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Reconnect the Experience of Leaders and Experts with People Closest to the Challenge at Hand

Liberating Structures are a collection of interaction patterns that allow you to unleash and involve everyone in a group — from extroverted to introverted and from leaders to followers. In this series of posts, we show how Liberating Structures can be used with Scrum.

What happens when your Product Owner takes the stage to click through a huge PowerPoint presentation about the product strategy? Or when you’re at a conference and are listening to a scientist talk about their research for an hour? No matter how interesting the topic is, and how well it is presented, your attention is likely to drop off. …


Create a Stakeholder Map to identify your stakeholders and how you involve them to create valuable products

You can download this exercise as a free and nicely formatted PDF here.

Scrum Teams exist to deliver value to their stakeholders. It's a bit of platitude, right? What is value? And who are the stakeholders? In this post, we share a practice called a “Stakeholder Map”. It's designed to create transparency around who your stakeholders are, and how to most effectively involve them to determine what is valuable.

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Without stakeholders, it’s hard to know what is valuable. The best Sprint Reviews have many stakeholders present.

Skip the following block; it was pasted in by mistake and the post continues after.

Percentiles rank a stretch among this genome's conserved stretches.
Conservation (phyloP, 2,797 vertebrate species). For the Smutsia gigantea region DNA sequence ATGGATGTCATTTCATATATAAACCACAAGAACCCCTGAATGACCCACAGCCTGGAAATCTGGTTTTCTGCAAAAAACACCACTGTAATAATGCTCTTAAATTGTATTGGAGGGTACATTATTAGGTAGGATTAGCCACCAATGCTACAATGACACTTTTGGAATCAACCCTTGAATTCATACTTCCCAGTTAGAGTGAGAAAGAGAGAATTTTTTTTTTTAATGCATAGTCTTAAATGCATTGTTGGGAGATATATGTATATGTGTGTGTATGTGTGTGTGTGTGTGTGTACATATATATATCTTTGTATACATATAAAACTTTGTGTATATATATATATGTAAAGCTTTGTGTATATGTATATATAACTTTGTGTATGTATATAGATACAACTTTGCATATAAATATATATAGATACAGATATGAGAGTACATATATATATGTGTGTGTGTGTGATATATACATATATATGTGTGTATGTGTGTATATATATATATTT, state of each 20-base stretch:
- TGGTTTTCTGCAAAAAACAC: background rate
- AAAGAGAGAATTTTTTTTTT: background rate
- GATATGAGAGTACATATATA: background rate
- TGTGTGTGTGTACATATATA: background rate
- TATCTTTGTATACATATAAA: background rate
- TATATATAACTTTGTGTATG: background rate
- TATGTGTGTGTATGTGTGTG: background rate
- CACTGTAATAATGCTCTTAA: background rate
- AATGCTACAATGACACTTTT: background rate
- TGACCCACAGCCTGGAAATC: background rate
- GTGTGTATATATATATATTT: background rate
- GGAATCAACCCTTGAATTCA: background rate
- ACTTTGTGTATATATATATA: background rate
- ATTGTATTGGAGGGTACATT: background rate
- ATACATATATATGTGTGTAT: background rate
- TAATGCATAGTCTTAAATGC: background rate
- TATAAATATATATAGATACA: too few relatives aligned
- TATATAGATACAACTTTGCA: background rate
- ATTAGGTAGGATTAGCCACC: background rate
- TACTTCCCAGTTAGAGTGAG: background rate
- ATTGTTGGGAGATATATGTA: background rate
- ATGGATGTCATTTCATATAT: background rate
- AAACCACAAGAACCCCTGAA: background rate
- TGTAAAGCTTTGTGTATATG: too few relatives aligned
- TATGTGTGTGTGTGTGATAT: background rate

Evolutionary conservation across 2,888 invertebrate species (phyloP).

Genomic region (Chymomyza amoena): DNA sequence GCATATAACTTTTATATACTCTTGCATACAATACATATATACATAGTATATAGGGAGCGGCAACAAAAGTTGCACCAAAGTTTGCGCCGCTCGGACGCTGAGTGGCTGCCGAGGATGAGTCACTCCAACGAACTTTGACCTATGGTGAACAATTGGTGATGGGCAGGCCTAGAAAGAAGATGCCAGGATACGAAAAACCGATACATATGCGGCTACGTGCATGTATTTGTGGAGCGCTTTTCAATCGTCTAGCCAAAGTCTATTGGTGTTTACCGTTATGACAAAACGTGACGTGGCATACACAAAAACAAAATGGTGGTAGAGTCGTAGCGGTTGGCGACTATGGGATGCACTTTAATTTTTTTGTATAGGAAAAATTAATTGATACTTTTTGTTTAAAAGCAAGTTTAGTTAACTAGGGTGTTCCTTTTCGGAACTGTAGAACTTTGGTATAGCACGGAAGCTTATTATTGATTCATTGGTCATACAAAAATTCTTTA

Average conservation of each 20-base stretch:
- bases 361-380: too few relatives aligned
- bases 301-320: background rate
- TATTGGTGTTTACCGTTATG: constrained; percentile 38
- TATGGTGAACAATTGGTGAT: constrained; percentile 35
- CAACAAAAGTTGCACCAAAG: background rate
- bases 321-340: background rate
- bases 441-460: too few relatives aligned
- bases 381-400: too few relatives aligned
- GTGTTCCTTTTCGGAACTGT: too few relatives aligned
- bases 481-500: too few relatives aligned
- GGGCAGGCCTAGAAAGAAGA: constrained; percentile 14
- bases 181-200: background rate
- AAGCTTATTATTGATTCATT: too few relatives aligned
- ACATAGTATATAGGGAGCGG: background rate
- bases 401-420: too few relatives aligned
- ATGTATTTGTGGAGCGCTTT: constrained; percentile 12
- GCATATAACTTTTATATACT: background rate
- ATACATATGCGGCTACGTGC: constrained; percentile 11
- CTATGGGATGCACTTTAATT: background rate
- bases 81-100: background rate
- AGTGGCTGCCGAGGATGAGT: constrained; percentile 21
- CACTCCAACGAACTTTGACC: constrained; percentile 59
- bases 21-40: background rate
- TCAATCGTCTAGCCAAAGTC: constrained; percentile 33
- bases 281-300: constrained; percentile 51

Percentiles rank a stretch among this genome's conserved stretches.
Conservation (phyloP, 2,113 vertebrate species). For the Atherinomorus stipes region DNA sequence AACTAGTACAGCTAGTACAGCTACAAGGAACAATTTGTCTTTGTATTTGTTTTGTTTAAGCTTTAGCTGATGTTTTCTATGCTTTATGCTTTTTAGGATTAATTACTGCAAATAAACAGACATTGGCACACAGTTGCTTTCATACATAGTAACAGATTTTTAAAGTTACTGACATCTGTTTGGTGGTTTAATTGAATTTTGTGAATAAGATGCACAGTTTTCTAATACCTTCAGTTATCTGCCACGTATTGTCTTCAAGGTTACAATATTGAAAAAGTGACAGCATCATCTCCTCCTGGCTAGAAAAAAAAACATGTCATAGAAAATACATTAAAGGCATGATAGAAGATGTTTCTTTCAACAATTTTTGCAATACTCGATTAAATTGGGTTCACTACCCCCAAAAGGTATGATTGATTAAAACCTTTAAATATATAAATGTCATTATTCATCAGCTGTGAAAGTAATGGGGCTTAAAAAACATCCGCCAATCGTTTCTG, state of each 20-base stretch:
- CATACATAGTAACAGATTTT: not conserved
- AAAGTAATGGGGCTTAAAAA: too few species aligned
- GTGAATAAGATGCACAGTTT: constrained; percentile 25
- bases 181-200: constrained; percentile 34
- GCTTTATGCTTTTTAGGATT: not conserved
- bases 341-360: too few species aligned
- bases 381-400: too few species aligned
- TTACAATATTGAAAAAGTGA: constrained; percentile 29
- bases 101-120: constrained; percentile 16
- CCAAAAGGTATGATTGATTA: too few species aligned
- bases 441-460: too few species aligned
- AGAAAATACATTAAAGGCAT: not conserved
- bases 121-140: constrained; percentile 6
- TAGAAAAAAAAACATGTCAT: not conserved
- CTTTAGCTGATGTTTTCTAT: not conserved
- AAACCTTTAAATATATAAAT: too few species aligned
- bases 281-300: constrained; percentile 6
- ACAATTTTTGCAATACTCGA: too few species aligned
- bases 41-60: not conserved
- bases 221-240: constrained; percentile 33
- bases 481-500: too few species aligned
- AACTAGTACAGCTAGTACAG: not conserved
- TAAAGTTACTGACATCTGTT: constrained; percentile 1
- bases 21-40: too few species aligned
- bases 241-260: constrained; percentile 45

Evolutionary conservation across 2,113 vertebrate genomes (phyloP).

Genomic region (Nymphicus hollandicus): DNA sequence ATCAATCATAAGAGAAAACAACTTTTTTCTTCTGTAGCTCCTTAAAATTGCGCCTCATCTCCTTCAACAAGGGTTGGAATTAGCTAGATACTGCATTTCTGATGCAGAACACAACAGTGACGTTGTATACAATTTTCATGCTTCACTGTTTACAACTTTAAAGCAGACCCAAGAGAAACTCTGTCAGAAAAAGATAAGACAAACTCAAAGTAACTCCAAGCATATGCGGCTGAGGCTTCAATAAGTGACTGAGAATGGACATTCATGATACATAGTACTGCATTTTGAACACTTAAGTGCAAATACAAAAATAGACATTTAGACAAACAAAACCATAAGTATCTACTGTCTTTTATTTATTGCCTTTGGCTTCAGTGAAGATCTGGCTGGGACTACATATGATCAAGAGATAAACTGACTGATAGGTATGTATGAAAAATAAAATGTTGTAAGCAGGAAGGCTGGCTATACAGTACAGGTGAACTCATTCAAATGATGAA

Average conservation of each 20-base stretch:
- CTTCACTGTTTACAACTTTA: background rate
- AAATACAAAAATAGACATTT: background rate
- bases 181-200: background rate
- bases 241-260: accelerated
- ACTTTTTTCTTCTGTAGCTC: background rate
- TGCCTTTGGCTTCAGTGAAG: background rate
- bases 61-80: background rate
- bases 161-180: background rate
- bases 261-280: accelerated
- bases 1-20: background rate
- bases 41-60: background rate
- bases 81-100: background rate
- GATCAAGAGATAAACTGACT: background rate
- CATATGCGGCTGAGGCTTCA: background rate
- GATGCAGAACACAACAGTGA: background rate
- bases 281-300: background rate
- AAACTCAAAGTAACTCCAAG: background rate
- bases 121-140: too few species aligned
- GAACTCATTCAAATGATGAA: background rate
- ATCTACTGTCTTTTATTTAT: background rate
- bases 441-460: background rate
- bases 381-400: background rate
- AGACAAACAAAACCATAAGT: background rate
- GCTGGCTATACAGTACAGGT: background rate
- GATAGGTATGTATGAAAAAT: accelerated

Who are your stakeholders?

In a previous post, we explored the difference between a stakeholder and someone who only has an opinion about your product. A useful stakeholder is someone who has at least some “skin in the game”. When your product succeeds, they benefit from it. …


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How to develop helping behaviors with large groups and generate more idea flow.

Liberating Structures are a collection of interaction patterns that allow you to unleash and involve everyone in a group — from extroverted to introverted and from leaders to followers. In this series of posts, we show how Liberating Structures can be used with Scrum.

It sounds appealing to tap into the “wisdom of the crowds”, right? But what happens when you ask a crowd for help without any further structure? …


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Scrum is a framework for empirical process control

An overview of the Scrum framework, for people new to Scrum and those who’d like to refresh their understanding.

This post is an online appendix to our book, the ‘Zombie Scrum Survival Guide’, that we — Christiaan Verwijs, Johannes Schartau, and Barry Overeem — have published. You can also listen to this post as a podcast. Or download it as a nicely formatted and richly illustrated whitepaper.